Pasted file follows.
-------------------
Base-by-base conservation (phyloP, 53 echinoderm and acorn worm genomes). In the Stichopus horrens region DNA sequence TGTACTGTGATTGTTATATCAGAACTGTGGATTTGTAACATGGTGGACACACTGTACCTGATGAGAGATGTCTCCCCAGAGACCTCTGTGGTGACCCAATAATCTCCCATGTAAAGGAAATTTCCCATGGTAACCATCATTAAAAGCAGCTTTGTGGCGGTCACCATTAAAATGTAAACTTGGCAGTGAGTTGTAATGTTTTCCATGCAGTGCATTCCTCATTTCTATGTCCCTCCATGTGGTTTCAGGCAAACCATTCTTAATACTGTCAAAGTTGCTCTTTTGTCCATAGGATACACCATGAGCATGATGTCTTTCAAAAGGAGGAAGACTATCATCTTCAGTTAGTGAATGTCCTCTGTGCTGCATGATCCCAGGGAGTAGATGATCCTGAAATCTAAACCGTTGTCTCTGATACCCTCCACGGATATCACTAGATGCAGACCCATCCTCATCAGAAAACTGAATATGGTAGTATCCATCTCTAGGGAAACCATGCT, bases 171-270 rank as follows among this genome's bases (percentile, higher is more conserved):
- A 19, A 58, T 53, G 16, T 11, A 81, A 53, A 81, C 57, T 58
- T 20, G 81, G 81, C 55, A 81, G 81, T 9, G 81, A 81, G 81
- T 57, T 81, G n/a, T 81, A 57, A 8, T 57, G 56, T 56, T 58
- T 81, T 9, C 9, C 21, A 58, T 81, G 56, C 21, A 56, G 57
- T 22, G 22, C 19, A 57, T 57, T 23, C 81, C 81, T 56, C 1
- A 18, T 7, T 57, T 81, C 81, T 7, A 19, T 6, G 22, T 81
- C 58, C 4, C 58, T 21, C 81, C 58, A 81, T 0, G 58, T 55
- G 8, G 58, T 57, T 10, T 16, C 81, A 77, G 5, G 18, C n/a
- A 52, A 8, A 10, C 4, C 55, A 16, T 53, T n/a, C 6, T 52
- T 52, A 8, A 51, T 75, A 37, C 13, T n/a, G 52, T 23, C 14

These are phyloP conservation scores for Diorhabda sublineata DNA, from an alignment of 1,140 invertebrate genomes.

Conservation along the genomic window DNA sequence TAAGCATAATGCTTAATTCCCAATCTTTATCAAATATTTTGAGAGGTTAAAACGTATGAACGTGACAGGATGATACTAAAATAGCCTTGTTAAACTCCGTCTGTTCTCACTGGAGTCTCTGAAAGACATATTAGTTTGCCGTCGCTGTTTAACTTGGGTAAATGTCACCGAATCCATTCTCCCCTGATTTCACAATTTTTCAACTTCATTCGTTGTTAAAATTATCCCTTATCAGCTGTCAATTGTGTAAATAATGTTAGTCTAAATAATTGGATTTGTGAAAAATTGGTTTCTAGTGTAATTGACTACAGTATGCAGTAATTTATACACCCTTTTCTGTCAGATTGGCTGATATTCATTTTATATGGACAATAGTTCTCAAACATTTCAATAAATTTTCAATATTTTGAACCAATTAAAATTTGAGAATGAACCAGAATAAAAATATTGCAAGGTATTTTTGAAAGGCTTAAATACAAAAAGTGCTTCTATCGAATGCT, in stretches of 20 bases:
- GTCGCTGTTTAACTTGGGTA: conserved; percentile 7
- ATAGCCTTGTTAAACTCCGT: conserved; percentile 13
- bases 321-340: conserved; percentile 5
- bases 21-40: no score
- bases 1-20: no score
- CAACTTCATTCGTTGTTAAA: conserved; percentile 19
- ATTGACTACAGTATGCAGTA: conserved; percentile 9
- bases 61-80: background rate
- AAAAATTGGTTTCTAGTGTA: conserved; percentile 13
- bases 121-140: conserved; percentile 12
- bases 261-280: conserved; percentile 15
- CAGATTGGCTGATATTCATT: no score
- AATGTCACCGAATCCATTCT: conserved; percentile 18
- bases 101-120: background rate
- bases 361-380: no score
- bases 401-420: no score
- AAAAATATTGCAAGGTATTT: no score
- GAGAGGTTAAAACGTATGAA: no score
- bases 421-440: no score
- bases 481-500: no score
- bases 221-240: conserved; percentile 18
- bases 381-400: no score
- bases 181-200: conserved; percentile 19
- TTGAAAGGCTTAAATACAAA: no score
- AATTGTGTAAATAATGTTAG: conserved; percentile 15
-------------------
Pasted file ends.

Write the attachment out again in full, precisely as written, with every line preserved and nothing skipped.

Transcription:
Base-by-base conservation (phyloP, 53 echinoderm and acorn worm genomes). In the Stichopus horrens region DNA sequence TGTACTGTGATTGTTATATCAGAACTGTGGATTTGTAACATGGTGGACACACTGTACCTGATGAGAGATGTCTCCCCAGAGACCTCTGTGGTGACCCAATAATCTCCCATGTAAAGGAAATTTCCCATGGTAACCATCATTAAAAGCAGCTTTGTGGCGGTCACCATTAAAATGTAAACTTGGCAGTGAGTTGTAATGTTTTCCATGCAGTGCATTCCTCATTTCTATGTCCCTCCATGTGGTTTCAGGCAAACCATTCTTAATACTGTCAAAGTTGCTCTTTTGTCCATAGGATACACCATGAGCATGATGTCTTTCAAAAGGAGGAAGACTATCATCTTCAGTTAGTGAATGTCCTCTGTGCTGCATGATCCCAGGGAGTAGATGATCCTGAAATCTAAACCGTTGTCTCTGATACCCTCCACGGATATCACTAGATGCAGACCCATCCTCATCAGAAAACTGAATATGGTAGTATCCATCTCTAGGGAAACCATGCT, bases 171-270 rank as follows among this genome's bases (percentile, higher is more conserved):
- A 19, A 58, T 53, G 16, T 11, A 81, A 53, A 81, C 57, T 58
- T 20, G 81, G 81, C 55, A 81, G 81, T 9, G 81, A 81, G 81
- T 57, T 81, G n/a, T 81, A 57, A 8, T 57, G 56, T 56, T 58
- T 81, T 9, C 9, C 21, A 58, T 81, G 56, C 21, A 56, G 57
- T 22, G 22, C 19, A 57, T 57, T 23, C 81, C 81, T 56, C 1
- A 18, T 7, T 57, T 81, C 81, T 7, A 19, T 6, G 22, T 81
- C 58, C 4, C 58, T 21, C 81, C 58, A 81, T 0, G 58, T 55
- G 8, G 58, T 57, T 10, T 16, C 81, A 77, G 5, G 18, C n/a
- A 52, A 8, A 10, C 4, C 55, A 16, T 53, T n/a, C 6, T 52
- T 52, A 8, A 51, T 75, A 37, C 13, T n/a, G 52, T 23, C 14

These are phyloP conservation scores for Diorhabda sublineata DNA, from an alignment of 1,140 invertebrate genomes.

Conservation along the genomic window DNA sequence TAAGCATAATGCTTAATTCCCAATCTTTATCAAATATTTTGAGAGGTTAAAACGTATGAACGTGACAGGATGATACTAAAATAGCCTTGTTAAACTCCGTCTGTTCTCACTGGAGTCTCTGAAAGACATATTAGTTTGCCGTCGCTGTTTAACTTGGGTAAATGTCACCGAATCCATTCTCCCCTGATTTCACAATTTTTCAACTTCATTCGTTGTTAAAATTATCCCTTATCAGCTGTCAATTGTGTAAATAATGTTAGTCTAAATAATTGGATTTGTGAAAAATTGGTTTCTAGTGTAATTGACTACAGTATGCAGTAATTTATACACCCTTTTCTGTCAGATTGGCTGATATTCATTTTATATGGACAATAGTTCTCAAACATTTCAATAAATTTTCAATATTTTGAACCAATTAAAATTTGAGAATGAACCAGAATAAAAATATTGCAAGGTATTTTTGAAAGGCTTAAATACAAAAAGTGCTTCTATCGAATGCT, in stretches of 20 bases:
- GTCGCTGTTTAACTTGGGTA: conserved; percentile 7
- ATAGCCTTGTTAAACTCCGT: conserved; percentile 13
- bases 321-340: conserved; percentile 5
- bases 21-40: no score
- bases 1-20: no score
- CAACTTCATTCGTTGTTAAA: conserved; percentile 19
- ATTGACTACAGTATGCAGTA: conserved; percentile 9
- bases 61-80: background rate
- AAAAATTGGTTTCTAGTGTA: conserved; percentile 13
- bases 121-140: conserved; percentile 12
- bases 261-280: conserved; percentile 15
- CAGATTGGCTGATATTCATT: no score
- AATGTCACCGAATCCATTCT: conserved; percentile 18
- bases 101-120: background rate
- bases 361-380: no score
- bases 401-420: no score
- AAAAATATTGCAAGGTATTT: no score
- GAGAGGTTAAAACGTATGAA: no score
- bases 421-440: no score
- bases 481-500: no score
- bases 221-240: conserved; percentile 18
- bases 381-400: no score
- bases 181-200: conserved; percentile 19
- TTGAAAGGCTTAAATACAAA: no score
- AATTGTGTAAATAATGTTAG: conserved; percentile 15